Tuesday, November 02, 2004

Think small


Mark M. Hancock / © The Dallas Morning News

Zyvex CEO James Von Ehr thinks small. He thinks so small that it takes a Ultra High Vacuum Scanning Tunneling Microscope to see the nanotechnological things he creates at his Richardson-based company.

This is a loose photo mosaic. When I got the assignment, I was allowed to be "edgy" with it. I made some standard portraits in front of a huge machine, but we all preferred this approach. I had 15 minutes to make this particular image. I would have liked more time, but this worked for the story.

I planned to work on more of the large-scale images like "Donna," but the printer went out of business when everyone switched to digital. Now, I'll be stuck with huge negative contact sheets or chrome and glass sandwiches.

The big images take forever to plan and execute. They also cost a small fortune in film, processing and printing (when it was available). However, I want to explore them more and exploit the absolute layering this approach allows.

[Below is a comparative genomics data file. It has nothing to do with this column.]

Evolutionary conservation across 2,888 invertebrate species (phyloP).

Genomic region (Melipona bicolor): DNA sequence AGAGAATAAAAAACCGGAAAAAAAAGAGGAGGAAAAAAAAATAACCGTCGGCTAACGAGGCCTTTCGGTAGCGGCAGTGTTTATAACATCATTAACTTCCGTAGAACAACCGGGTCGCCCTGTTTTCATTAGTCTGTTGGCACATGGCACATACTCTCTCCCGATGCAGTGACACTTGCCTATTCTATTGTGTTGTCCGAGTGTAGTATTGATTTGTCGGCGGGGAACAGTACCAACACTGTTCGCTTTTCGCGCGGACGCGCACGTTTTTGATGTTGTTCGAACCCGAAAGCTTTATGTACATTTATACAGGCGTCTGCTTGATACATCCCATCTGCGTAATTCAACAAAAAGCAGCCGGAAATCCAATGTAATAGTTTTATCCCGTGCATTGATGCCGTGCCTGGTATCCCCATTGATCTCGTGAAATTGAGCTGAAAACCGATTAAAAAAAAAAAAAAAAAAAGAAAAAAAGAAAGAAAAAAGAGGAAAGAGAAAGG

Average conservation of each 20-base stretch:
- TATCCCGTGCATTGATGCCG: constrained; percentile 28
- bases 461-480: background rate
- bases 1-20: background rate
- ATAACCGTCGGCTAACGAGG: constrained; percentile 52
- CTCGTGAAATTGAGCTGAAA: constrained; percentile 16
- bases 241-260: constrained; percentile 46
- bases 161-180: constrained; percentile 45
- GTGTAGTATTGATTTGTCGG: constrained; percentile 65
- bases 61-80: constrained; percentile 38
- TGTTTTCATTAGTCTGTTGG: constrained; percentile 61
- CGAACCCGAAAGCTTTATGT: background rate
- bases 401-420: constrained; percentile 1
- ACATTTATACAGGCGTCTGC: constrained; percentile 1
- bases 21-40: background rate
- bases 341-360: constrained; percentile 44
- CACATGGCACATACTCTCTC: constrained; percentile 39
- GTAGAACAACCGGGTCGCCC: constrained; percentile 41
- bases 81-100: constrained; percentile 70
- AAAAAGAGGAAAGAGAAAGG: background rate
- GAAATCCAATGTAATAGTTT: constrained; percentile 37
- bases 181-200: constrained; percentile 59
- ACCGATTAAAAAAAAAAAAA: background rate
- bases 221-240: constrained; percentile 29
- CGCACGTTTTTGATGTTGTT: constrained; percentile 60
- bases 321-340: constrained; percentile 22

Enough for now,

3 comments:

Lisa said...

wow... that is wierd!

Koz said...

I'm really fond of the phosaics. What exactly did the now-defunct printer do that you can't have done by, say, Pictopia or a custom lab?

Mark M. Hancock said...

The whole process is complicated, but basically I need images printed as a roll without being cut into individual frames. I haven't been able to find another independent printer with a "no cut" option on their printer.
Additionally, he understood what I was doing and would print in the correct order and make manual color and density adjustments I requested. He had to bypass the machine's desire to turn everything "gray." This problem was most noted on the boots because it was a solid black frame with some texture. Likewise, the machine wanted to add magenta to the green sofa and cyan to her red hair.
The real irony is we had to fight with the machine to make it do what a human would have done in the first place: print each frame as it was shot. Every frame had the exact same exposure and color balance because I controlled the lights.